# Sum of n terms of the series $\frac{1}{1 \cdot 3}+\frac{2}{1 \cdot 3 \cdot5}+\frac{3}{1 \cdot 3 \cdot 5 \cdot 7}+\cdots$

I need to find the sum of n terms of the series

$$\frac{1}{1\cdot3}+\frac{2}{1\cdot 3\cdot 5}+\frac{3}{1\cdot 3\cdot 5\cdot 7}+\cdots$$

And I've no idea how to move on. It doesn't look like an arithmetic progression or a geometric progression. As far as I can tell it's not telescoping. What do I do?

• What do the dots in $1.3.5$ stand for? Commented Dec 15, 2015 at 14:36
• You can write the terms as $n\frac{2^{n+1}(n+1)!}{(2n+2)!}$. Not sure how that helps, however. Commented Dec 15, 2015 at 14:37
• I believe they stand for multiplication. Commented Dec 15, 2015 at 14:37
• It's standard in some countries and locals for multiplication @Stef Commented Dec 15, 2015 at 14:38
• By the way, what is an $AP$ or $GP.V_n$ method? Commented Dec 15, 2015 at 14:41

It is telescoping. Consider that: $$\frac{1}{1\cdot 3} = \frac{1}{2}\left(\frac{1}{1}-\frac{1}{3}\right),\quad \frac{2}{1\cdot 3\cdot 5} = \frac{1}{2}\left(\frac{1}{1\cdot 3}-\frac{1}{3\cdot 5}\right),$$ $$\frac{3}{1\cdot 3\cdot 5\cdot 7}=\frac{1}{2}\left(\frac{1}{1\cdot 3\cdot 5}-\frac{1}{3\cdot 5\cdot 7}\right),\quad \ldots$$ so: $$\sum_{k=1}^{n}\frac{k}{(2k+1)!!} = \frac{1}{2}\left(1-\frac{1}{(2n+1)!!}\right).$$ As usual, $(2k+1)!!$ stands for $1\cdot 3\cdot 5\cdot\ldots\cdot (2k+1)$.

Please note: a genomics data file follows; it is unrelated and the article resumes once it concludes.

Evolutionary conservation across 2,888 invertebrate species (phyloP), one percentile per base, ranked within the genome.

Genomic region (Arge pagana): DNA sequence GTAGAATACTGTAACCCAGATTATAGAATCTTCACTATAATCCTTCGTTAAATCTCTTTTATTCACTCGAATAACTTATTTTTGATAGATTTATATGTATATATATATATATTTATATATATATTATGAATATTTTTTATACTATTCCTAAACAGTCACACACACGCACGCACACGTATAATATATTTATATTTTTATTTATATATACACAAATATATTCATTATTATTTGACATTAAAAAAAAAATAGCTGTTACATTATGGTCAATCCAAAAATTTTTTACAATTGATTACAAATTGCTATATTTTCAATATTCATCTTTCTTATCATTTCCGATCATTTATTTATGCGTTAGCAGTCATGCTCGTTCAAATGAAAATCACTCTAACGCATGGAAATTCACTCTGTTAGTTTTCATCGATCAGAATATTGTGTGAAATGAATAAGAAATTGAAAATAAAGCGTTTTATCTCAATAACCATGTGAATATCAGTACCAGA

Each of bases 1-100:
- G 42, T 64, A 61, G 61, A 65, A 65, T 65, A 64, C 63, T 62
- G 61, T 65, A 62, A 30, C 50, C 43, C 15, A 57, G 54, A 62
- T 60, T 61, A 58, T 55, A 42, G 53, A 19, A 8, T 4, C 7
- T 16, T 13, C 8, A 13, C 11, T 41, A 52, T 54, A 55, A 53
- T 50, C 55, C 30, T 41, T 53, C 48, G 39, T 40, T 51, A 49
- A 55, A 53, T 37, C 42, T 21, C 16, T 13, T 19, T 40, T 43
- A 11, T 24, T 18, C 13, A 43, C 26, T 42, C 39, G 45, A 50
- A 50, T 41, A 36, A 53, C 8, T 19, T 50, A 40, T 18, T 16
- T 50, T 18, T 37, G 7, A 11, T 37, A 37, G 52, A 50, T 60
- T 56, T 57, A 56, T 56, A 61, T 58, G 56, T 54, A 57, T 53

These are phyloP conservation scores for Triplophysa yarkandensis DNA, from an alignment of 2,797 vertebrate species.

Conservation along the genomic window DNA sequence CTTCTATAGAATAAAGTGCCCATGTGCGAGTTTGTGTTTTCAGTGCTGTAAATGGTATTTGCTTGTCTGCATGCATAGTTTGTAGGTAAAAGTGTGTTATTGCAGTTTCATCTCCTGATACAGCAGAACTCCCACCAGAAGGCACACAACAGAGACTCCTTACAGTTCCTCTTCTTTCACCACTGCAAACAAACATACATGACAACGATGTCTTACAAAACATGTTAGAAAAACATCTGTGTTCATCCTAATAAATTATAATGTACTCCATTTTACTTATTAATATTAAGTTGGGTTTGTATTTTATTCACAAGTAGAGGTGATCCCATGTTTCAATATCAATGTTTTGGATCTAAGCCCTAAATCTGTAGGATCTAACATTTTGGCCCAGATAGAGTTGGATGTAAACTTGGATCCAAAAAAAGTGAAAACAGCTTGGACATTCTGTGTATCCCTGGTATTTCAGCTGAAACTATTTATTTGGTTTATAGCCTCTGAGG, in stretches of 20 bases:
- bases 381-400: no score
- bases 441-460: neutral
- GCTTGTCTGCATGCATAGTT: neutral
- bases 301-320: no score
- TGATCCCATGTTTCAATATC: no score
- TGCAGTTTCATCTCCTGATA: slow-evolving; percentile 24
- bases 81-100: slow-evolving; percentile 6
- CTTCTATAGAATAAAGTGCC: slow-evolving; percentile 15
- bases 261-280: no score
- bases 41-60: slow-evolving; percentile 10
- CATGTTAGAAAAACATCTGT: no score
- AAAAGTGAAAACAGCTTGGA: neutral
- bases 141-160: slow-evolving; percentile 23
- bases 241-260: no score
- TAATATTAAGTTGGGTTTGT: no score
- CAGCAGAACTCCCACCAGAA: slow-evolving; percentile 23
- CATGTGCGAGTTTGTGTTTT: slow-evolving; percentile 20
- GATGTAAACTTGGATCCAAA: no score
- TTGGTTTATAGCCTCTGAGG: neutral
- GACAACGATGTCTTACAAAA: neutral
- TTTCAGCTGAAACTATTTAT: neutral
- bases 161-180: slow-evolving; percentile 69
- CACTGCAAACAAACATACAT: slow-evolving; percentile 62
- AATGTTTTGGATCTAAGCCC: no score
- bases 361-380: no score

• Would make it slightly easier to comprehend the telescope if you kept the $1$ on the right side: $\frac{1}{1}-\frac{1}{1\cdot 3}$, $\frac{1}{1\cdot 3}-\frac{1}{1\cdot3 \cdot 5}$, etc. Also, no clear the OP will follow the double-factorial notation. Commented Dec 15, 2015 at 14:49
• @Jack D'Aurizio strikes again :-)!Seeing you answer after quite some....and as usual you rocked it :-D!Thanks!
– user220382
Commented Dec 15, 2015 at 14:50
• Bravo on this one Jack. I was deriving a series involving Erf and some exponential which, as you would have it, reduces to $1/2$ after plugging in a value of $x$. But this is way way more elegant. Commented Dec 15, 2015 at 15:00
• I was looking for telescoping but I could not find your blessed factor $\frac 12$ Commented Dec 15, 2015 at 15:02

Clearly $$U_{r+1}=\frac{r}{1 \cdot3\cdot 5\cdot 7 \cdot......\cdot(2r-3)\cdot(2r-1)\cdot(2r+1)}$$

$$2U_{r+1}=\frac{2r}{1 \cdot3\cdot 5\cdot 7 \cdot......\cdot(2r-3)\cdot(2r-1)\cdot(2r+1)}$$

$$2U_{r+1}=\frac{(2r+1)-1}{1 \cdot3\cdot 5\cdot 7 \cdot......\cdot(2r-3)\cdot(2r-1)\cdot(2r+1)}$$

$$2U_{r+1}=\frac{(2r+1)}{1 \cdot3\cdot 5\cdot 7 \cdot......\cdot(2r-3)\cdot(2r-1)}-\frac{1}{1 \cdot3\cdot 5\cdot 7 \cdot......\cdot(2r-3)\cdot(2r-1)}$$

$$2U_{r+1}=\frac{1}{1 \cdot3\cdot 5\cdot 7 \cdot......\cdot(2r-3)\cdot(2r-1)}-\frac{1}{1 \cdot3\cdot 5\cdot 7 \cdot......\cdot(2r-3)\cdot(2r-1)\cdot(2r+1)}$$

Now let $$V_r=\frac{1}{1 \cdot3\cdot 5\cdot 7 \cdot......\cdot(2r-3)\cdot(2r-1)}$$

Then $$V_{r+1}=\frac{1}{1 \cdot3\cdot 5\cdot 7 \cdot......\cdot(2r-3)\cdot(2r-1)\cdot(2r+1)}$$

Thus $$2U_{r+1}=V_r-V_{r+1}$$

$$\displaystyle 2\sum_{r=1}^{n} U_{r+1}=\sum_{r=1}^{n} \{V_r-V_{r+1}\}=V_1-V_{n+1}$$

$$\displaystyle 2\sum_{r=1}^{n} U_{r+1}=V_1-V_{n+1}$$

$$\displaystyle 2\sum_{r=1}^{n} U_{r+1}=\frac{1}{1}-\frac{1}{1 \cdot3\cdot 5\cdot 7 \cdot......\cdot(2n-3)\cdot(2n-1)\cdot(2n+1)}$$

• nice answer ..........+1 Commented Dec 15, 2015 at 15:12